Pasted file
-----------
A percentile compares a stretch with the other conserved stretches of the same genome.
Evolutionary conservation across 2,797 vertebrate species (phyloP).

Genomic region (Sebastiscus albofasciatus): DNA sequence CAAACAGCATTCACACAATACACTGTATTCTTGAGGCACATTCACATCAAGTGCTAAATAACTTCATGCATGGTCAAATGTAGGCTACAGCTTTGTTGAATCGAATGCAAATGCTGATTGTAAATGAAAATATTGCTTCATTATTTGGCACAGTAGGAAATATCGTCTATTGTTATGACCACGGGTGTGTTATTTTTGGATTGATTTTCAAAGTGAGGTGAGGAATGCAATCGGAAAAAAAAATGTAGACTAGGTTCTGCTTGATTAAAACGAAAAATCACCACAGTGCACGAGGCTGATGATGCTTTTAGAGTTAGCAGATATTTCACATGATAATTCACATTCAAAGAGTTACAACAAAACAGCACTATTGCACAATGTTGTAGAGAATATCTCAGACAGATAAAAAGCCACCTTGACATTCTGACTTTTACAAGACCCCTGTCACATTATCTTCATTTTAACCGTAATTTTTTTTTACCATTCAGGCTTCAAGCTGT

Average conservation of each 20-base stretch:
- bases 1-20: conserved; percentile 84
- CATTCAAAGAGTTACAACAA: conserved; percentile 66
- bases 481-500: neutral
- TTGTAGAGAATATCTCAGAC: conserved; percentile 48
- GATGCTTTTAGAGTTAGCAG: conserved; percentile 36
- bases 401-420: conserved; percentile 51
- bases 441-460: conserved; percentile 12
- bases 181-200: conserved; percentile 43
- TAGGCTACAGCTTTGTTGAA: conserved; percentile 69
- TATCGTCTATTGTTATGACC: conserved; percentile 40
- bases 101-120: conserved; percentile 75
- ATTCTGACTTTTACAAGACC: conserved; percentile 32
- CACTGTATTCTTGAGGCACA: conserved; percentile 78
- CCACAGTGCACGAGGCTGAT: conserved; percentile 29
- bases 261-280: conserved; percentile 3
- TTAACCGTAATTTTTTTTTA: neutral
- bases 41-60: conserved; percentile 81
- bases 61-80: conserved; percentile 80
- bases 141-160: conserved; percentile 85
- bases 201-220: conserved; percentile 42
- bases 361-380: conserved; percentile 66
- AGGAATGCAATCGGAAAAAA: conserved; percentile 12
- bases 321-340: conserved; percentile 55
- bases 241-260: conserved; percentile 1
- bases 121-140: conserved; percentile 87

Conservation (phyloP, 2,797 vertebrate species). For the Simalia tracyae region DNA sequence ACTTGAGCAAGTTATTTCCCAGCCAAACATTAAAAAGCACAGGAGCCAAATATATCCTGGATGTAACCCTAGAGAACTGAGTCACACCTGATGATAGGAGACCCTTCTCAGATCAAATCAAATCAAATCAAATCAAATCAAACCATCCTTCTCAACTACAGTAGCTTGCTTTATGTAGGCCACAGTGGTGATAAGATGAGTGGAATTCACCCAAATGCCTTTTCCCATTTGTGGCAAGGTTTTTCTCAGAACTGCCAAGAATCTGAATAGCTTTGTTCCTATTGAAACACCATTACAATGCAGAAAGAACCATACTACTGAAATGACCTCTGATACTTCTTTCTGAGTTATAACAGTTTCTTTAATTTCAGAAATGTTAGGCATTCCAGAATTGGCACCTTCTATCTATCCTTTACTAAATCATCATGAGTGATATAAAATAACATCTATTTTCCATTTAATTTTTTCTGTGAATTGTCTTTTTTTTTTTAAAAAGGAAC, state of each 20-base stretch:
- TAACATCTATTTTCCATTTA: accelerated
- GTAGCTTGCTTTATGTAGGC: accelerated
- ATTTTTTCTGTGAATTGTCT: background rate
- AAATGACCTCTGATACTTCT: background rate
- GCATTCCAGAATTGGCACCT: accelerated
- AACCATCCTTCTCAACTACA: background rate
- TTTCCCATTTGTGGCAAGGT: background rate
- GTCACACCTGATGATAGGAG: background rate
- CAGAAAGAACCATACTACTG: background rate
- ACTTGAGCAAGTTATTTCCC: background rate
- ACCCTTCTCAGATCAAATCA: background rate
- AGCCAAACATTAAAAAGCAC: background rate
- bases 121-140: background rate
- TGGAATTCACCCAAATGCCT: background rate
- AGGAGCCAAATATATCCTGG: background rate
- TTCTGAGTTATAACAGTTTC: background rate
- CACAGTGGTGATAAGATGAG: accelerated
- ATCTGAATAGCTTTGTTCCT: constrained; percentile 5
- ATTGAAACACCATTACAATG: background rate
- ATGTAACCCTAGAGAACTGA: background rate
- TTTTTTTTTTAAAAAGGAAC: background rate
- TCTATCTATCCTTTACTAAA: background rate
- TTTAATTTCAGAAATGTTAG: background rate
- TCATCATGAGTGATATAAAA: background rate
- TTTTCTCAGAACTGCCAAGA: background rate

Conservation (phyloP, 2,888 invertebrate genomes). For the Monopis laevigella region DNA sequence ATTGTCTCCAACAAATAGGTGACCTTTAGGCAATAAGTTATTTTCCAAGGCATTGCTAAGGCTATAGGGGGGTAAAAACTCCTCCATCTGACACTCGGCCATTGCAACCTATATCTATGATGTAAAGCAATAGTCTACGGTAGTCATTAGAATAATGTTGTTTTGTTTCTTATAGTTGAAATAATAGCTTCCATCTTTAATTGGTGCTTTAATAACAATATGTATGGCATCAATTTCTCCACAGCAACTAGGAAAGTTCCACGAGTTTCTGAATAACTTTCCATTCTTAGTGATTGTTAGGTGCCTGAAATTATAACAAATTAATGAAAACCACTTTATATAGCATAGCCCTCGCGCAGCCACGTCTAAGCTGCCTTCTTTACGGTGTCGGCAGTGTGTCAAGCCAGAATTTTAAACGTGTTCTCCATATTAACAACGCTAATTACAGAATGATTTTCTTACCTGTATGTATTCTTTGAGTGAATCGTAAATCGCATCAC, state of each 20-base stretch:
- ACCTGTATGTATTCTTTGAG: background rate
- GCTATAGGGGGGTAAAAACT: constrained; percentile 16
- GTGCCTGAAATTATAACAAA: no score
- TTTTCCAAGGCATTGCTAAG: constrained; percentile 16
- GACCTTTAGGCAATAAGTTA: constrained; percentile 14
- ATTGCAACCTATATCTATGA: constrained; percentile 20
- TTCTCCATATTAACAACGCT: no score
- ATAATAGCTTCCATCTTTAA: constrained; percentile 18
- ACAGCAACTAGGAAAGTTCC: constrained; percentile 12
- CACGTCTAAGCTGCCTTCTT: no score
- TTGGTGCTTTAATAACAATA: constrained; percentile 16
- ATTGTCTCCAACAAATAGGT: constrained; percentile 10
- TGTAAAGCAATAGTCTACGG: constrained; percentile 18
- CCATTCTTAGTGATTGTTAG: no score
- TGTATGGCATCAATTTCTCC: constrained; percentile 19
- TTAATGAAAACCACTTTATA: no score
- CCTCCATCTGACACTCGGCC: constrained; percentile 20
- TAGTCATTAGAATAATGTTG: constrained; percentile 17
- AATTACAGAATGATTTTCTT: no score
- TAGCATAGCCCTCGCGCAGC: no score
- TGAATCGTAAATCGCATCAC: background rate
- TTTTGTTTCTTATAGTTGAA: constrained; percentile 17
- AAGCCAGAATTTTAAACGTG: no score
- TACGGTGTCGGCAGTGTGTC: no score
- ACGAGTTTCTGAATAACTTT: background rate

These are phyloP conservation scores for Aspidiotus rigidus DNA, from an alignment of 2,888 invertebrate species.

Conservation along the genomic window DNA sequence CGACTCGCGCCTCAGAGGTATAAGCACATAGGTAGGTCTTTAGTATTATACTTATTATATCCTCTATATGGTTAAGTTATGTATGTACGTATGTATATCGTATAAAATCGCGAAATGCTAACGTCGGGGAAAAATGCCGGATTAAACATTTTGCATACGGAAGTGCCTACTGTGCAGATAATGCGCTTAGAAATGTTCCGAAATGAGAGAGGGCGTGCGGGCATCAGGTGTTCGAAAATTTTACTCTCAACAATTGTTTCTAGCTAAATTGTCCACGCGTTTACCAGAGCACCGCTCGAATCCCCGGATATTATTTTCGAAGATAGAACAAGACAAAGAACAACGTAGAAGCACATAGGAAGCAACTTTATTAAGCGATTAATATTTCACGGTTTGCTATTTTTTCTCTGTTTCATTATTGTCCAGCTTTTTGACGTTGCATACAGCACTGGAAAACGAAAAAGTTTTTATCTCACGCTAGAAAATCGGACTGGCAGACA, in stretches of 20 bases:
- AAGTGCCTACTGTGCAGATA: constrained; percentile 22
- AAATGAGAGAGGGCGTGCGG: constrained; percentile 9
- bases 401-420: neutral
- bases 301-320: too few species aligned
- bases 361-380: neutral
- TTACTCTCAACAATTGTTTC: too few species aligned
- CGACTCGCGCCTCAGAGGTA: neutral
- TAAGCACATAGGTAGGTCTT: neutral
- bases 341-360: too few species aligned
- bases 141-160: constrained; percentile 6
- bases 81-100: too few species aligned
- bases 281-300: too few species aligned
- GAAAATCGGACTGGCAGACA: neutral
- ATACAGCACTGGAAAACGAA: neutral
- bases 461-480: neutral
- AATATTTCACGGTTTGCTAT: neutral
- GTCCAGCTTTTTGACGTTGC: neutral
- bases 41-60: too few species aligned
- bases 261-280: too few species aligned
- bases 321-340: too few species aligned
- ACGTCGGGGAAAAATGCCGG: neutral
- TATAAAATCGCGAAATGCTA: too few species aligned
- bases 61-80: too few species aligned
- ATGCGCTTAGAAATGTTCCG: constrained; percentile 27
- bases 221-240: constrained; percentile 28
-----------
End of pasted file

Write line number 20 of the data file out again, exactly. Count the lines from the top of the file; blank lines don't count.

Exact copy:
- TTAACCGTAATTTTTTTTTA: neutral